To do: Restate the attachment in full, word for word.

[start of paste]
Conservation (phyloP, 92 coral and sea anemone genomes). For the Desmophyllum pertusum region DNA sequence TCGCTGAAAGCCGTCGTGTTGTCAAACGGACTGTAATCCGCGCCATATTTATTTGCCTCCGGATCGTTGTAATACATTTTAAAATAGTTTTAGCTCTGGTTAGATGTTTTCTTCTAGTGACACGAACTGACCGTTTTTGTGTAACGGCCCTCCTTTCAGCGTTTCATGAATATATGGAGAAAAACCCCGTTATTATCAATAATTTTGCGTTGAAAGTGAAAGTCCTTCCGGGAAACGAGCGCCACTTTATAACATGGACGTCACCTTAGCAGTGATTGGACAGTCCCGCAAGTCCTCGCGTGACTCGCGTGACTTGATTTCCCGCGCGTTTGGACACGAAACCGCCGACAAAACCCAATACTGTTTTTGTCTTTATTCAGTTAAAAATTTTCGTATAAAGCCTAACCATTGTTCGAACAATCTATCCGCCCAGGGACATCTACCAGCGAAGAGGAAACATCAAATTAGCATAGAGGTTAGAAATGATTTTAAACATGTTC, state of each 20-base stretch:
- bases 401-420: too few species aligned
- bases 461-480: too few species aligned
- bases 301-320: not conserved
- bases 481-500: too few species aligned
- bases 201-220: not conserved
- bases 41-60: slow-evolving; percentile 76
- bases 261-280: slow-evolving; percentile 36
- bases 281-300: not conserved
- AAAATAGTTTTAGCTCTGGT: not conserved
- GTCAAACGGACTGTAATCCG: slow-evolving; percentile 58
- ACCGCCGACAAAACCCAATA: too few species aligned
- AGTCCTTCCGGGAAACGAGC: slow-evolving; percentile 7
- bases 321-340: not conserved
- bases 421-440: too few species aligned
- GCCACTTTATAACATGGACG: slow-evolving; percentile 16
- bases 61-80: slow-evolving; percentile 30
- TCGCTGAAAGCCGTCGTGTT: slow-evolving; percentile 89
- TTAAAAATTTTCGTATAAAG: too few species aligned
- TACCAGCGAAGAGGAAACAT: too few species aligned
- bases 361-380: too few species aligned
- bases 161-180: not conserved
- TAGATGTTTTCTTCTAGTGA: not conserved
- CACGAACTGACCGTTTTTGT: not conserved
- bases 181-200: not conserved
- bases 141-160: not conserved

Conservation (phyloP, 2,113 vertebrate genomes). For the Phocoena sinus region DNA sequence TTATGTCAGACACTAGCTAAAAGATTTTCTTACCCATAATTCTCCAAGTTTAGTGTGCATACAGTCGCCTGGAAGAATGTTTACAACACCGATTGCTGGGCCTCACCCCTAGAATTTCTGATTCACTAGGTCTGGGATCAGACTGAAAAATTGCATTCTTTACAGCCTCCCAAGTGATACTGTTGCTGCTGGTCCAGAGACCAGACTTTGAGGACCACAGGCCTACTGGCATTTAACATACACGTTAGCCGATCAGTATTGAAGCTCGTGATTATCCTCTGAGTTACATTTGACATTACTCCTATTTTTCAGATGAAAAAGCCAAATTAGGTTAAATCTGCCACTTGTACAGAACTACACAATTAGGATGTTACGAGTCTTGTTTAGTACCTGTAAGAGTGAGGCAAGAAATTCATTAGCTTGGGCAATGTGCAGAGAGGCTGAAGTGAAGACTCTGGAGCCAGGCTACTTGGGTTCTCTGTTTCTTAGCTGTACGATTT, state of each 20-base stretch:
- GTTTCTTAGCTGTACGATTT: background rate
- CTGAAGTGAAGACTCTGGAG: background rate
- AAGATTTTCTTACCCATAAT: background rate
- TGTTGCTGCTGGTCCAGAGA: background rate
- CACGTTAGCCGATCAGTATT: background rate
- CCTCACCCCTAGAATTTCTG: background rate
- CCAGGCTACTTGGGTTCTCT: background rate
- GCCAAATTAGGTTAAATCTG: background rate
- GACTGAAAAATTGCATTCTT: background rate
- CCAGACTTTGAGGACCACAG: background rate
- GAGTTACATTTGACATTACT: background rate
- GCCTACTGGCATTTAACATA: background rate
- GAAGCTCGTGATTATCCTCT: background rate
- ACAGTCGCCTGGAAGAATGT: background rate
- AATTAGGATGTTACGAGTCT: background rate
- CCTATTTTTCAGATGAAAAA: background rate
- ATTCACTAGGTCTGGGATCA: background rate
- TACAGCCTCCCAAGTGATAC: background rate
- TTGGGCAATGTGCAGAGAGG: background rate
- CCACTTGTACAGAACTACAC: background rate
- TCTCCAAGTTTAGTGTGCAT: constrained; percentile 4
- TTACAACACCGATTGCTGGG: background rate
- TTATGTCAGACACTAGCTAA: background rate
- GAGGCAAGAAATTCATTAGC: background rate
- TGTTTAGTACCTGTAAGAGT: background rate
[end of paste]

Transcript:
Conservation (phyloP, 92 coral and sea anemone genomes). For the Desmophyllum pertusum region DNA sequence TCGCTGAAAGCCGTCGTGTTGTCAAACGGACTGTAATCCGCGCCATATTTATTTGCCTCCGGATCGTTGTAATACATTTTAAAATAGTTTTAGCTCTGGTTAGATGTTTTCTTCTAGTGACACGAACTGACCGTTTTTGTGTAACGGCCCTCCTTTCAGCGTTTCATGAATATATGGAGAAAAACCCCGTTATTATCAATAATTTTGCGTTGAAAGTGAAAGTCCTTCCGGGAAACGAGCGCCACTTTATAACATGGACGTCACCTTAGCAGTGATTGGACAGTCCCGCAAGTCCTCGCGTGACTCGCGTGACTTGATTTCCCGCGCGTTTGGACACGAAACCGCCGACAAAACCCAATACTGTTTTTGTCTTTATTCAGTTAAAAATTTTCGTATAAAGCCTAACCATTGTTCGAACAATCTATCCGCCCAGGGACATCTACCAGCGAAGAGGAAACATCAAATTAGCATAGAGGTTAGAAATGATTTTAAACATGTTC, state of each 20-base stretch:
- bases 401-420: too few species aligned
- bases 461-480: too few species aligned
- bases 301-320: not conserved
- bases 481-500: too few species aligned
- bases 201-220: not conserved
- bases 41-60: slow-evolving; percentile 76
- bases 261-280: slow-evolving; percentile 36
- bases 281-300: not conserved
- AAAATAGTTTTAGCTCTGGT: not conserved
- GTCAAACGGACTGTAATCCG: slow-evolving; percentile 58
- ACCGCCGACAAAACCCAATA: too few species aligned
- AGTCCTTCCGGGAAACGAGC: slow-evolving; percentile 7
- bases 321-340: not conserved
- bases 421-440: too few species aligned
- GCCACTTTATAACATGGACG: slow-evolving; percentile 16
- bases 61-80: slow-evolving; percentile 30
- TCGCTGAAAGCCGTCGTGTT: slow-evolving; percentile 89
- TTAAAAATTTTCGTATAAAG: too few species aligned
- TACCAGCGAAGAGGAAACAT: too few species aligned
- bases 361-380: too few species aligned
- bases 161-180: not conserved
- TAGATGTTTTCTTCTAGTGA: not conserved
- CACGAACTGACCGTTTTTGT: not conserved
- bases 181-200: not conserved
- bases 141-160: not conserved

Conservation (phyloP, 2,113 vertebrate genomes). For the Phocoena sinus region DNA sequence TTATGTCAGACACTAGCTAAAAGATTTTCTTACCCATAATTCTCCAAGTTTAGTGTGCATACAGTCGCCTGGAAGAATGTTTACAACACCGATTGCTGGGCCTCACCCCTAGAATTTCTGATTCACTAGGTCTGGGATCAGACTGAAAAATTGCATTCTTTACAGCCTCCCAAGTGATACTGTTGCTGCTGGTCCAGAGACCAGACTTTGAGGACCACAGGCCTACTGGCATTTAACATACACGTTAGCCGATCAGTATTGAAGCTCGTGATTATCCTCTGAGTTACATTTGACATTACTCCTATTTTTCAGATGAAAAAGCCAAATTAGGTTAAATCTGCCACTTGTACAGAACTACACAATTAGGATGTTACGAGTCTTGTTTAGTACCTGTAAGAGTGAGGCAAGAAATTCATTAGCTTGGGCAATGTGCAGAGAGGCTGAAGTGAAGACTCTGGAGCCAGGCTACTTGGGTTCTCTGTTTCTTAGCTGTACGATTT, state of each 20-base stretch:
- GTTTCTTAGCTGTACGATTT: background rate
- CTGAAGTGAAGACTCTGGAG: background rate
- AAGATTTTCTTACCCATAAT: background rate
- TGTTGCTGCTGGTCCAGAGA: background rate
- CACGTTAGCCGATCAGTATT: background rate
- CCTCACCCCTAGAATTTCTG: background rate
- CCAGGCTACTTGGGTTCTCT: background rate
- GCCAAATTAGGTTAAATCTG: background rate
- GACTGAAAAATTGCATTCTT: background rate
- CCAGACTTTGAGGACCACAG: background rate
- GAGTTACATTTGACATTACT: background rate
- GCCTACTGGCATTTAACATA: background rate
- GAAGCTCGTGATTATCCTCT: background rate
- ACAGTCGCCTGGAAGAATGT: background rate
- AATTAGGATGTTACGAGTCT: background rate
- CCTATTTTTCAGATGAAAAA: background rate
- ATTCACTAGGTCTGGGATCA: background rate
- TACAGCCTCCCAAGTGATAC: background rate
- TTGGGCAATGTGCAGAGAGG: background rate
- CCACTTGTACAGAACTACAC: background rate
- TCTCCAAGTTTAGTGTGCAT: constrained; percentile 4
- TTACAACACCGATTGCTGGG: background rate
- TTATGTCAGACACTAGCTAA: background rate
- GAGGCAAGAAATTCATTAGC: background rate
- TGTTTAGTACCTGTAAGAGT: background rate